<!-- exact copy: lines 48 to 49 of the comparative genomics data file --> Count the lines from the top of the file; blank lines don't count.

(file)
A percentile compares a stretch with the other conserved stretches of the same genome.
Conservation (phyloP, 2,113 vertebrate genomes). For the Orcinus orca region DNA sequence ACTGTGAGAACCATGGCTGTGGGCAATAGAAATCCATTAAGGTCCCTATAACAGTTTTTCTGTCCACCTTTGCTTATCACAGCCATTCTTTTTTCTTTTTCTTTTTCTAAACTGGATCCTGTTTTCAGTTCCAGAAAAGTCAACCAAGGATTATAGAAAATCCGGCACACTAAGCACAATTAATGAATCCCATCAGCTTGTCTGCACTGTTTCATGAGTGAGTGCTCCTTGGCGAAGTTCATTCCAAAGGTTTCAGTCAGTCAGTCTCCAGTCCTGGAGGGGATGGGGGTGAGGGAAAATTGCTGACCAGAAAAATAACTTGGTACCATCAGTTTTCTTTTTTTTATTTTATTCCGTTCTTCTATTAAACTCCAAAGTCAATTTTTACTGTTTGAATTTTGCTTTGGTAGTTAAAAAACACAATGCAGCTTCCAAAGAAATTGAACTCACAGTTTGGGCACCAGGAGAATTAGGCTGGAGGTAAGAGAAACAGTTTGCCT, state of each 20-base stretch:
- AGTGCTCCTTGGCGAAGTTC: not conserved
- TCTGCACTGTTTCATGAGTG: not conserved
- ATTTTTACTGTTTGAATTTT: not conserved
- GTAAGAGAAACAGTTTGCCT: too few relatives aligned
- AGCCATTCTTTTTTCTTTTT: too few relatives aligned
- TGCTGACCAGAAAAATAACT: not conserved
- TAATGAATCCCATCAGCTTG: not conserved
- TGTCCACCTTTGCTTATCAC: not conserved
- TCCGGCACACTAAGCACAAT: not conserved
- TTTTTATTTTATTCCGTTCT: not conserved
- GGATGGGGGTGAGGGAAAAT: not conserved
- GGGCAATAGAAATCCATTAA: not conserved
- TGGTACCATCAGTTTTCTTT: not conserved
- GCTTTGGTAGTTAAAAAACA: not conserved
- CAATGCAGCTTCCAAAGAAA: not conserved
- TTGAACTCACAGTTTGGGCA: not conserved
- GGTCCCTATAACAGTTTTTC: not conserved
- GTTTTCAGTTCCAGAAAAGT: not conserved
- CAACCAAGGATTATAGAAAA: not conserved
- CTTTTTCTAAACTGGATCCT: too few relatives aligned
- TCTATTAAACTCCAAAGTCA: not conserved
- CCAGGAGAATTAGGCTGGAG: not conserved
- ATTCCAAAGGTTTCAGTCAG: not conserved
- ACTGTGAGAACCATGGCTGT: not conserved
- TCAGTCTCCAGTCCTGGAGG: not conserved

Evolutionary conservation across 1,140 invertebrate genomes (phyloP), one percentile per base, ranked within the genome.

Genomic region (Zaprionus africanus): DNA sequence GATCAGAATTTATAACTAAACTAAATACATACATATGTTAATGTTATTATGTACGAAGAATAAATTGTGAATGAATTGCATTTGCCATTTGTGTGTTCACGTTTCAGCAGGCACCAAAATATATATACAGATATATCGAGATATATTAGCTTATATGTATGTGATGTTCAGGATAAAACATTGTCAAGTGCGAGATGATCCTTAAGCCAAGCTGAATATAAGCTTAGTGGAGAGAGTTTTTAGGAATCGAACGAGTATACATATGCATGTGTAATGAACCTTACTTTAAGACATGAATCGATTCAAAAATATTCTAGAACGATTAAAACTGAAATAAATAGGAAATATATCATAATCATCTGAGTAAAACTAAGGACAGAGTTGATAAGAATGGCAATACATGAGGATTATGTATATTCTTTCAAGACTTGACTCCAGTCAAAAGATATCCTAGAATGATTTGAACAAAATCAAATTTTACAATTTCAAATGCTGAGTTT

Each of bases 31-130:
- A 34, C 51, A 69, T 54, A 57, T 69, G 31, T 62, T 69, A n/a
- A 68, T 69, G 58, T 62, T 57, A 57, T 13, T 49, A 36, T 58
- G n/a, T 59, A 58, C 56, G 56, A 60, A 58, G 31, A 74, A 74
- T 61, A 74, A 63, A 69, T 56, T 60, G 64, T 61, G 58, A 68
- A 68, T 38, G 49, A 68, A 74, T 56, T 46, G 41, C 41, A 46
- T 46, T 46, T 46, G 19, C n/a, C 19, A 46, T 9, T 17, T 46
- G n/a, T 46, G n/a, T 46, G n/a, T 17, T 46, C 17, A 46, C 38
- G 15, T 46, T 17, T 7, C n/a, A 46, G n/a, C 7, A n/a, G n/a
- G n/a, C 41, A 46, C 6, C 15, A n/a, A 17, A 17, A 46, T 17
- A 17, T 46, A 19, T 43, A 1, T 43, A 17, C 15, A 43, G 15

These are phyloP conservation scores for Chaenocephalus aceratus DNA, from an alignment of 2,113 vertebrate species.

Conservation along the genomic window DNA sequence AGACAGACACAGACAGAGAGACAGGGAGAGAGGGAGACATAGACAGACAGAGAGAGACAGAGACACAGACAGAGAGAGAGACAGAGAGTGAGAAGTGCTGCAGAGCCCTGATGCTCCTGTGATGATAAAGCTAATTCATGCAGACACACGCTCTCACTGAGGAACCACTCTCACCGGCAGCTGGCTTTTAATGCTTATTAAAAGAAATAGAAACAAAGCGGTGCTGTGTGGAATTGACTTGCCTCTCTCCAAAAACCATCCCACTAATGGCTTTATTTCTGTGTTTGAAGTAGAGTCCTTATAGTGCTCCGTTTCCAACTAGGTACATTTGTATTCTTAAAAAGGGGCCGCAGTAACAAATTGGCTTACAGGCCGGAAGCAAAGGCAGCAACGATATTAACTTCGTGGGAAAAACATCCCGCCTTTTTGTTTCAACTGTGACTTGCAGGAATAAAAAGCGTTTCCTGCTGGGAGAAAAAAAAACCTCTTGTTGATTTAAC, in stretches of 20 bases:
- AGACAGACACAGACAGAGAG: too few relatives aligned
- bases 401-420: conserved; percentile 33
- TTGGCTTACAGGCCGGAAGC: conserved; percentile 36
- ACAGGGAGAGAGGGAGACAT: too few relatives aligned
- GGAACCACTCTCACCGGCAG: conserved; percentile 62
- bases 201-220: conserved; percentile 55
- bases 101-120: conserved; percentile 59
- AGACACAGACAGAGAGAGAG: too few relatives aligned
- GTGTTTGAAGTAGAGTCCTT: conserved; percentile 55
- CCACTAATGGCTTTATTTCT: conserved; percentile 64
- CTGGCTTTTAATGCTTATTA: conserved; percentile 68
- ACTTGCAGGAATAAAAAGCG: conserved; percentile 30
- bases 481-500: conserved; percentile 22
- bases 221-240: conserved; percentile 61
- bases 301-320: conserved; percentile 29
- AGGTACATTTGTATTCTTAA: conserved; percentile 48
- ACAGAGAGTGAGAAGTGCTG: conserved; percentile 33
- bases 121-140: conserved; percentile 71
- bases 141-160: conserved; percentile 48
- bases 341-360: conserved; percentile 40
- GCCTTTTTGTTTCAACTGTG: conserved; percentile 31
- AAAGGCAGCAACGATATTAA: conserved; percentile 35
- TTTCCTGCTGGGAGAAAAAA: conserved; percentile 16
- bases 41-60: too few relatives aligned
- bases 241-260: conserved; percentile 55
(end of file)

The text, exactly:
- bases 201-220: conserved; percentile 55
- bases 101-120: conserved; percentile 59